• B. S. Health and Exercise Science
  • M.S. Biomedical and Forensic Science
  • Advanced study: Neuroscience and Public Health

Professional affiliations:

  • American Society of Electroneurodiagnostic Technologists Member
  • American Clinical Neurophysiology Society
  • United University Professions Member

In Pursuit of Racial Justice in Housing Policy

Dr. Jeffrey Lowe

Dr. Jeffrey Lowe is an Associate Professor in the Department of Urban Planning and Environmental Policy at Texas Southern University.  Prior to joining the Department of Urban Planning and Environmental Policy faculty, Lowe was a Visiting Associate Professor of Urban Planning in the Graduate School of Architecture, Planning and Preservation at Columbia University; and Associate Director /Visiting Associate Professor of the Mid-Sized Cities Policy Research Institute, Graduate Program in City and Regional Planning at The University of Memphis, respectively.  Also, he held faculty positions in the Department of Urban and Regional Planning at both Florida State University and Jackson State University.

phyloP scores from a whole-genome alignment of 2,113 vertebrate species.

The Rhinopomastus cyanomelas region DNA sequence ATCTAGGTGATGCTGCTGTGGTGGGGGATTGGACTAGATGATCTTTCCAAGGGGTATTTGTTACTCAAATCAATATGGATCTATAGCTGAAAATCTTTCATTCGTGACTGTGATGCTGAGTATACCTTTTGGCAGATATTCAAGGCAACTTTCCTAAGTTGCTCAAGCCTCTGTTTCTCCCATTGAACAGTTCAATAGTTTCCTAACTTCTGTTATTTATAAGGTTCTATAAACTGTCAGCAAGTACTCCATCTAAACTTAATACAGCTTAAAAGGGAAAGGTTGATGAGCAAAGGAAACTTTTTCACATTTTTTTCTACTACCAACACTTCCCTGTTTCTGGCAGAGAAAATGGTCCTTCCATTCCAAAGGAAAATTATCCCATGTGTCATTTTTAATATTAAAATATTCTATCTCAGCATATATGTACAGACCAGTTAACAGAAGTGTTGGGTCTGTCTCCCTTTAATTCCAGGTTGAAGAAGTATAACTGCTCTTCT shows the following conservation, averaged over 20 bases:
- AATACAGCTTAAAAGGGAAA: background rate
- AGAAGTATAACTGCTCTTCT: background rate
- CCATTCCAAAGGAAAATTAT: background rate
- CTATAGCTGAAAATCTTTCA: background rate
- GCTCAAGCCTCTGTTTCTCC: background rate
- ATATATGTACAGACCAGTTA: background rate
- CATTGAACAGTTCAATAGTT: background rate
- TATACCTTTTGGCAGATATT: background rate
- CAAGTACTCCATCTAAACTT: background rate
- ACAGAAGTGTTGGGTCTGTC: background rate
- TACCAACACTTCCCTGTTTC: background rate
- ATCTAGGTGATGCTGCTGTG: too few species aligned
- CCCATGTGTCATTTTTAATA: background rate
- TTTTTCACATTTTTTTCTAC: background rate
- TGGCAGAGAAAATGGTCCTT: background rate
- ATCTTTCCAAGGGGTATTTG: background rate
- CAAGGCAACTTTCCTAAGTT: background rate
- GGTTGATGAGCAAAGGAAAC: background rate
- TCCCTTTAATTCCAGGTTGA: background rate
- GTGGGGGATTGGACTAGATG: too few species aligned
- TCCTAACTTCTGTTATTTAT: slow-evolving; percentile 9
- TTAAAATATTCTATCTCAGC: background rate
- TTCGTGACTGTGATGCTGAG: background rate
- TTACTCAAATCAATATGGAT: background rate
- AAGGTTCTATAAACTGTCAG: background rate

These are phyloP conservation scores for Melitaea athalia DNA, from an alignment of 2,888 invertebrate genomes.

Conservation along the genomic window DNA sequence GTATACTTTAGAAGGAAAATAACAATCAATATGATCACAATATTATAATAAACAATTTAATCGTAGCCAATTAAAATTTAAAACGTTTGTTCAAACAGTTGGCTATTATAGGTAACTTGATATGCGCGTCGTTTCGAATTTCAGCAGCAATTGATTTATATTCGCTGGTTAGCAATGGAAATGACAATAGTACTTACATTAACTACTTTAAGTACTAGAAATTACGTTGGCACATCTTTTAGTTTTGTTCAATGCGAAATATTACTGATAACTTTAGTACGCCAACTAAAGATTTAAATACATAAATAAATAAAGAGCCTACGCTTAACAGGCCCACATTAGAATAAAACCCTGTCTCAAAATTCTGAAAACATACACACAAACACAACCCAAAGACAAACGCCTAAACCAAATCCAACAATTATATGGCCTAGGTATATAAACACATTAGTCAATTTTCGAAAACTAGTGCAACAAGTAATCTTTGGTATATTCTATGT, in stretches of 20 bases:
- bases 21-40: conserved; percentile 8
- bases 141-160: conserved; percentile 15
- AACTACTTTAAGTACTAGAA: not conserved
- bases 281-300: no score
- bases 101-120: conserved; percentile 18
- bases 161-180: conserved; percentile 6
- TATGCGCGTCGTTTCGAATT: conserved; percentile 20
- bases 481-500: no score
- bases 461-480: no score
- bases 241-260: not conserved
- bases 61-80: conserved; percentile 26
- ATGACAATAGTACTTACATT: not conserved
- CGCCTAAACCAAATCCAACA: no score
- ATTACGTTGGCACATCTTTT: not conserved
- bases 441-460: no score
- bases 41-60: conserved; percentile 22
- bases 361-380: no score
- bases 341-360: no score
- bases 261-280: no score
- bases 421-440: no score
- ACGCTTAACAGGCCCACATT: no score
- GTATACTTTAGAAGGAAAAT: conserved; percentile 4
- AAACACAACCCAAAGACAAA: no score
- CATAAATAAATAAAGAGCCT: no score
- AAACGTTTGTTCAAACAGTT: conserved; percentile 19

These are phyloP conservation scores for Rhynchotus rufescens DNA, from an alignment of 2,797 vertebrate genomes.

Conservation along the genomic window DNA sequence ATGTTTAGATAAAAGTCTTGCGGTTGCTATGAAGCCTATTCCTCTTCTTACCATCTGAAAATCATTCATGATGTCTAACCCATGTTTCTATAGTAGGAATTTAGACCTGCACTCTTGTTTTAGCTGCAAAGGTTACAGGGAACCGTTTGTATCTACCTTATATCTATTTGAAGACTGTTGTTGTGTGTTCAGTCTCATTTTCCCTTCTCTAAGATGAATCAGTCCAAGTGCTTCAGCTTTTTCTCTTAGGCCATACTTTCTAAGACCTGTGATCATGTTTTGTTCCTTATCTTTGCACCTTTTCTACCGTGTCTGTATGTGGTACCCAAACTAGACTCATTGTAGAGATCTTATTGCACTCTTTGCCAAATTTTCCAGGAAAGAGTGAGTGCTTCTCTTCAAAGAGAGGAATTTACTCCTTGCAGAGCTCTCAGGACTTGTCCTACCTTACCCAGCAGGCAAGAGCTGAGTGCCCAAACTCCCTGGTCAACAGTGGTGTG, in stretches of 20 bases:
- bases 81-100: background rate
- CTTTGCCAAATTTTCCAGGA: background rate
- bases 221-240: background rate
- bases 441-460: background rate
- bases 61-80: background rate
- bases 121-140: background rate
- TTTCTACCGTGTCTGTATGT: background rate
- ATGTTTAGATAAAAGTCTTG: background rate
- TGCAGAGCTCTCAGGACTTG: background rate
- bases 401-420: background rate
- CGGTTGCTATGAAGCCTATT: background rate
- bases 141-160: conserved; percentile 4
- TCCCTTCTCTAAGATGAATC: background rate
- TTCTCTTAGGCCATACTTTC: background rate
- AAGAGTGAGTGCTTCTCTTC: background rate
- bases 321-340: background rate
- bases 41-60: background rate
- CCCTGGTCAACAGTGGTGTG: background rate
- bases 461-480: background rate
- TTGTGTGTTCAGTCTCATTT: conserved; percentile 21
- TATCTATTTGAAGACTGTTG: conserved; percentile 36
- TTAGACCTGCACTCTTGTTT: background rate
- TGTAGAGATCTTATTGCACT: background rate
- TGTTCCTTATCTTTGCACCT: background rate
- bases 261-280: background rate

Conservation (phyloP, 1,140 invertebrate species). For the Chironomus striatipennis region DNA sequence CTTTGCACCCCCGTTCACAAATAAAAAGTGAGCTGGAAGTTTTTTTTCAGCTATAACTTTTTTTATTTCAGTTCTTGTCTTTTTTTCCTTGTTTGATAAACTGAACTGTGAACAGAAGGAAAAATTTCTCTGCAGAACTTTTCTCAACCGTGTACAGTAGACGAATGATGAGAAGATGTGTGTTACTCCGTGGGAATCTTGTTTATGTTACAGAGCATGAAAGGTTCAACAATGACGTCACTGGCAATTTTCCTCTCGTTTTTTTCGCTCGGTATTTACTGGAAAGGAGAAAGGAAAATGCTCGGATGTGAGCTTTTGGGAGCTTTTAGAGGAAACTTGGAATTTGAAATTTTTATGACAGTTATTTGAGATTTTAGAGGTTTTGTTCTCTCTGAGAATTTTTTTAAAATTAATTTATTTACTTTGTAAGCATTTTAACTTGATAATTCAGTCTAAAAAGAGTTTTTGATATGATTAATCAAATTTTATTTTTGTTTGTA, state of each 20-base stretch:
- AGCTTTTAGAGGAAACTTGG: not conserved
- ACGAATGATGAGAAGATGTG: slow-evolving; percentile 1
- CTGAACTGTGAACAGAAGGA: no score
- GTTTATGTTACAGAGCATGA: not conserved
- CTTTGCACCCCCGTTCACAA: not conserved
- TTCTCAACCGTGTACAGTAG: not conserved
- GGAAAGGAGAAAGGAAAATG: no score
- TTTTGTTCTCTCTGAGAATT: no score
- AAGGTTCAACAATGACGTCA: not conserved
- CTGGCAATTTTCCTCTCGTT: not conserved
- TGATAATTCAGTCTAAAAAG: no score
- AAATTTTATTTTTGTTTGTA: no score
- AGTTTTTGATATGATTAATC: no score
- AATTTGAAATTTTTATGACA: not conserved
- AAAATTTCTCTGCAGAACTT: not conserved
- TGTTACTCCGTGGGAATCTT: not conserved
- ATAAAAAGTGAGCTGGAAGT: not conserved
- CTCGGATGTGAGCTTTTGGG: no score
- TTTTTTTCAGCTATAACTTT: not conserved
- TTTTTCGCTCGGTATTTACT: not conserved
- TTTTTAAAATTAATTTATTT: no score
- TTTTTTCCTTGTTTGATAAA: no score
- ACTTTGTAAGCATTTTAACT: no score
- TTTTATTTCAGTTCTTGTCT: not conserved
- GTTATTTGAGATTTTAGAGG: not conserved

Lowe’s research focuses on social justice and racial equity concerns within the context of community development.  His scholarship advances understanding and policy recommendations for Gulf Coast revitalization post-Hurricane Katrina; innovations in community-based planning; and philanthropy.  He is the author of Rebuilding Communities the Public Trust Way: Community Foundation Assistance to CDCs, 1980-2000 (Lexington Press) and other publications including those in Planning, Practice and Research, Housing Policy Debate, Journal of Urban Affairs, and Urban Geography.  He is an immediate-past distinguished visiting fellow at the Advanced Research Collaborative, The Graduate Center, City University of New York.

Lowe’s service to the planning profession includes founding member and past co-chair of the Planners of Color Interest Group (POCIG) of the Association of Collegiate Schools of Planning (ACSP), and chair of the Planning and the Black Community Division of the American Planning Association.  At present, Lowe is a member of the Grounded Solutions Network (a Community Land Trust) Research Collaborative, research fellow at the Kinder Institute for Urban Research (Rice University), immediate-past chair of ACSP’s Committee on Diversity, and board member of the Great Plans Restoration Council.